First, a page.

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Facing Self: The Artist Revealed
October 31, 2020 - November 30, 2020
—Pat Steir, quoted in Carter Ratcliff, Pat Steir Paintings (New York, NY: Harry N. Abrams, Inc., 1986), 10.
The artist – as sole creator – determines how they will be seen, viewed and remembered through self-portraiture. Consciously or not, as Alfonso Ossorio declared, “Every artist projects a philosophy in everything he does.”  By carving out their own sense of identity with a language and style uniquely their own, they determine what that framework will be and how it will be used to communicate how they want to be seen, viewed and remembered. Whether through abstraction – using light, color, texture and emphatic brushwork – or employing a more figurative, representational mode – self-portrayal is a unique and singular expression that tells a complete story of the artist and their intentions.
Fully in control, artists also determine the lens through which they will be seen – whether with critical introspection, wit and humor or cool detachment. Artists choose their style, palette, setting, emotional state, pose and accoutrements to symbolic effect – ones that describe, enhance or aggrandize their sense of self for themselves and for the world at large. The artist chooses what to reveal and what to leave, instead, to the imagination. They include objects or companions in order to express what is important to them as a record of time. Sometimes the moment represents a very finite time in a very specific place and thus, we could watch the artist grow if we wanted to, observing the toll of age over the years as life continued onward. Other times, this moment of being is one that is projected or imagined, one that transcends time and place – a version of the artist in a space that is not so readily recognizable and familiar.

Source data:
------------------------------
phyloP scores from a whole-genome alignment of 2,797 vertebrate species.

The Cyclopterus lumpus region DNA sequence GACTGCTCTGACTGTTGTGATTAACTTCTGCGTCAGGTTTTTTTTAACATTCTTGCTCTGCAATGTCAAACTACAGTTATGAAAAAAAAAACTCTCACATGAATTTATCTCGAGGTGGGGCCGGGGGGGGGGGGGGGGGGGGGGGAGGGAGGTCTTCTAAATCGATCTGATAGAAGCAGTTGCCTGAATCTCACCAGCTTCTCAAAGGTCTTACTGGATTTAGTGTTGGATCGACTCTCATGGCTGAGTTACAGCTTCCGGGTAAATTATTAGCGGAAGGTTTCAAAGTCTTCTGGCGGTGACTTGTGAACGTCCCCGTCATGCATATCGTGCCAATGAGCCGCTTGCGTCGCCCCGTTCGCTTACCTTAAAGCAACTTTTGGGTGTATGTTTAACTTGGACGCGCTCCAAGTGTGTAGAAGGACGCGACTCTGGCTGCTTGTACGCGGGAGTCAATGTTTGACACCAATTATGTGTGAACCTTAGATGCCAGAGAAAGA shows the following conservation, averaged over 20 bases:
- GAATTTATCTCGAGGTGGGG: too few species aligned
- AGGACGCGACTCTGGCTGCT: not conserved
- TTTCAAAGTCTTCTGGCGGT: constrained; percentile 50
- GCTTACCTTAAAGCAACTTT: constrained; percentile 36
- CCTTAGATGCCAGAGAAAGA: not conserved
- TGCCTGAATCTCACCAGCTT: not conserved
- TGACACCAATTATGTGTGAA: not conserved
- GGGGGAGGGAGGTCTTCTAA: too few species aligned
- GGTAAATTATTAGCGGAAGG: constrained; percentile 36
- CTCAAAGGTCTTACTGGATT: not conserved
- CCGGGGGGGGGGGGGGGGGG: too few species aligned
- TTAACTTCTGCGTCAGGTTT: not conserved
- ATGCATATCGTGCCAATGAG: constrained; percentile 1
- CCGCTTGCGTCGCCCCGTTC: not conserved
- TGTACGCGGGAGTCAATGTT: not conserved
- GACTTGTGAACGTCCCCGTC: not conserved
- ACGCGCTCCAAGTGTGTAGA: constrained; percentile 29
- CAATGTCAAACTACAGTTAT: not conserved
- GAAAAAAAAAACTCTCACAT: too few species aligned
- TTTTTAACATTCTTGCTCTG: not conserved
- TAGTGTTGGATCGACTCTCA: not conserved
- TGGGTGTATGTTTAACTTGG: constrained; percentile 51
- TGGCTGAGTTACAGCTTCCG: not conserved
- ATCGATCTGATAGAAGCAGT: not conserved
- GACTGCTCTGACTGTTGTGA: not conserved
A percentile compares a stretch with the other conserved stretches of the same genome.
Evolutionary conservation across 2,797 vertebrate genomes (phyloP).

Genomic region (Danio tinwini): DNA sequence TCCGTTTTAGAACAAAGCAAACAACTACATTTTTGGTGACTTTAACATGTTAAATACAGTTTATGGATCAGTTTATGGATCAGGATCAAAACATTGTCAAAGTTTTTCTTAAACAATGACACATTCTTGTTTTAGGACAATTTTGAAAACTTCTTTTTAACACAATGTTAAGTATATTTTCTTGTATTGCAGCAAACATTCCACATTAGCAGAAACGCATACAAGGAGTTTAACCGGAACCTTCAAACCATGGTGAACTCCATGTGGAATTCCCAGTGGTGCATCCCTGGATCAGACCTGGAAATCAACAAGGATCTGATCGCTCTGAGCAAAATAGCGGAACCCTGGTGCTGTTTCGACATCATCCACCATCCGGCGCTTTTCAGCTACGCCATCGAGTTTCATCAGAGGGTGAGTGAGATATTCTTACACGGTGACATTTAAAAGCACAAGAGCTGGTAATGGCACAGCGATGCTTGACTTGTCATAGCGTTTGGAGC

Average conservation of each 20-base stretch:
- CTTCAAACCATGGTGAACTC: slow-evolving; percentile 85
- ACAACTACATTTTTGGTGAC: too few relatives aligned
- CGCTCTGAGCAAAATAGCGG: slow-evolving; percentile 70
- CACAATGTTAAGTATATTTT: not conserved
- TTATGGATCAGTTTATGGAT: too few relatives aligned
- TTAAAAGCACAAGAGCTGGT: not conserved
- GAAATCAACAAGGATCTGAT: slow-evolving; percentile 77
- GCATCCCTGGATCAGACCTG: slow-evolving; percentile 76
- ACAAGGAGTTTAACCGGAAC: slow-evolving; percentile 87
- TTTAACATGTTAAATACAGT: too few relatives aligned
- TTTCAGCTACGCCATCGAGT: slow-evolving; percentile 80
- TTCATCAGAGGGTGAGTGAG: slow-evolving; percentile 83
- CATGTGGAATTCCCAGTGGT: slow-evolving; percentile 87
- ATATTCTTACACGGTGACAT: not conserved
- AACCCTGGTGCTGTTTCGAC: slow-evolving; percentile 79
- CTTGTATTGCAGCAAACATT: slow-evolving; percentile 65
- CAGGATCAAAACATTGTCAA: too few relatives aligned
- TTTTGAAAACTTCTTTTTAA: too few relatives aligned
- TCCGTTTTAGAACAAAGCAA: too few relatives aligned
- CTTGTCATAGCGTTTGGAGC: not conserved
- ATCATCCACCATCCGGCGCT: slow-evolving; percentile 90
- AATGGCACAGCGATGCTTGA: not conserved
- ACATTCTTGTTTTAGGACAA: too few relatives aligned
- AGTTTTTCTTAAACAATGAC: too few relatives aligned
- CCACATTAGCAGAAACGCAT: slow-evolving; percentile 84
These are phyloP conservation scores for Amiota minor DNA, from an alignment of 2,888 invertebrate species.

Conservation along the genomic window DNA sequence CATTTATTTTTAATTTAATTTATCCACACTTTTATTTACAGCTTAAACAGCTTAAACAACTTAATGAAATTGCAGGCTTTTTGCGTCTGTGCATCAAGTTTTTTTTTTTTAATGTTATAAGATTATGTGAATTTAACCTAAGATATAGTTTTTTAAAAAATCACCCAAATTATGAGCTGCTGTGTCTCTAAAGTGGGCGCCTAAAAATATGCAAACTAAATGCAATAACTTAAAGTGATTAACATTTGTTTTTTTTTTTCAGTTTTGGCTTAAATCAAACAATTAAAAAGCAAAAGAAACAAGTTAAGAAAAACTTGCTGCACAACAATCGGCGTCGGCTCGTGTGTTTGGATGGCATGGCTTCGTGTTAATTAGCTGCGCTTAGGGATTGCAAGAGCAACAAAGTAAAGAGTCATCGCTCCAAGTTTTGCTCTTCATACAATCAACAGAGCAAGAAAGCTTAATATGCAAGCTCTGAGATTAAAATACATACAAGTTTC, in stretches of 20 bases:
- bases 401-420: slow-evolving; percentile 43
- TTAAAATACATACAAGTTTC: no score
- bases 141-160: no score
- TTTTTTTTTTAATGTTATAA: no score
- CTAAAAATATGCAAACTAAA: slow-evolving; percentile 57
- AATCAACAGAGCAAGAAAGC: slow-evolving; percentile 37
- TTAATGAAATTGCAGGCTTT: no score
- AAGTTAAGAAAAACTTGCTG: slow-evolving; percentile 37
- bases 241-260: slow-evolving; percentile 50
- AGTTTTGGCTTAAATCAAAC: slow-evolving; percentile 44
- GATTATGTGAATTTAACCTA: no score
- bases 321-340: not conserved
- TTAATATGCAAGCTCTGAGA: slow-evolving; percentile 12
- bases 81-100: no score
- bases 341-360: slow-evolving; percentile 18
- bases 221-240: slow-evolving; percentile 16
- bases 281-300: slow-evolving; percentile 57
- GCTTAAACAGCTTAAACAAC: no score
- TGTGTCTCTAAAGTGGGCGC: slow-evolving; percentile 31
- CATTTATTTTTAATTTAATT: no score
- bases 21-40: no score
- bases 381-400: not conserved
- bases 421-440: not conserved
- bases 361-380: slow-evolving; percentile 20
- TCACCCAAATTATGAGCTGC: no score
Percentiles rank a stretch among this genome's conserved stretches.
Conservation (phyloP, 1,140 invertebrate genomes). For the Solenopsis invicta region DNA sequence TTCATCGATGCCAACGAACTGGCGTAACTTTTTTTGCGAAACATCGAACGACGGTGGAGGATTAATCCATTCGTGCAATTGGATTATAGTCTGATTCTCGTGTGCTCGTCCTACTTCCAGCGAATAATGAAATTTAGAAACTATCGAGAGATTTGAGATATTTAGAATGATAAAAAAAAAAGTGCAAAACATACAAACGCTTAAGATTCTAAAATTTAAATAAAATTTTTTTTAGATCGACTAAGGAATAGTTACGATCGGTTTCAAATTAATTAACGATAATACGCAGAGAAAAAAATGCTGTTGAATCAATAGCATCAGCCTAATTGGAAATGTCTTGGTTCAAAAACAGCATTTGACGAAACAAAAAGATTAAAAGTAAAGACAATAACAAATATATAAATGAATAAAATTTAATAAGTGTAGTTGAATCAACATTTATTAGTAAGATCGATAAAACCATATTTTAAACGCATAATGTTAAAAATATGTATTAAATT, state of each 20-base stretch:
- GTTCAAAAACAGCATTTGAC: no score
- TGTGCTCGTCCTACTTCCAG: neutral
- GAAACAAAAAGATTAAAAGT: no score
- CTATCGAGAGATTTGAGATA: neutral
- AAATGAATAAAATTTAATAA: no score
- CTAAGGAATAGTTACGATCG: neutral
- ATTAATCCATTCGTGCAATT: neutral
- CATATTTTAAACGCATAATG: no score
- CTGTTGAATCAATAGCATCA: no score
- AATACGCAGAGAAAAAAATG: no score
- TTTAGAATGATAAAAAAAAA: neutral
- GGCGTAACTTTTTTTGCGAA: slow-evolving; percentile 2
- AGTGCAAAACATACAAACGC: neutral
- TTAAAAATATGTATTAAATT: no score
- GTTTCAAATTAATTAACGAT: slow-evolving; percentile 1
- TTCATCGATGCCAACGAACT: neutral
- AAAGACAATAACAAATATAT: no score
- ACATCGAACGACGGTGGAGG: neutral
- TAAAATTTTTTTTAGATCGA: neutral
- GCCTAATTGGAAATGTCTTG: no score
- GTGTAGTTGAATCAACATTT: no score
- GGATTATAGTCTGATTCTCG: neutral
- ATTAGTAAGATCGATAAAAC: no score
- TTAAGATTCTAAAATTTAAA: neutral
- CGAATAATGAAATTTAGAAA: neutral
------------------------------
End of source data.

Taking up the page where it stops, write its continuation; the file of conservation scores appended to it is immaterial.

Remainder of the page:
Alfonso Ossorio, in Forrest Selvig, “Oral history interview with Alfonso Ossorio,” November 19, 1968, transcript, Archives of American Art, Smithsonian Institution, http://www.aaa.si.edu/collections/ oralhistories/transcripts/ossori68.htm.
 Robert Arneson, quoted in Jonathan Fineberg, A Troublesome Subject: The Art of Robert Arneson (Berkeley: University of California Press, 2013), 13.
 Arneson, quoted in Fineberg, 98.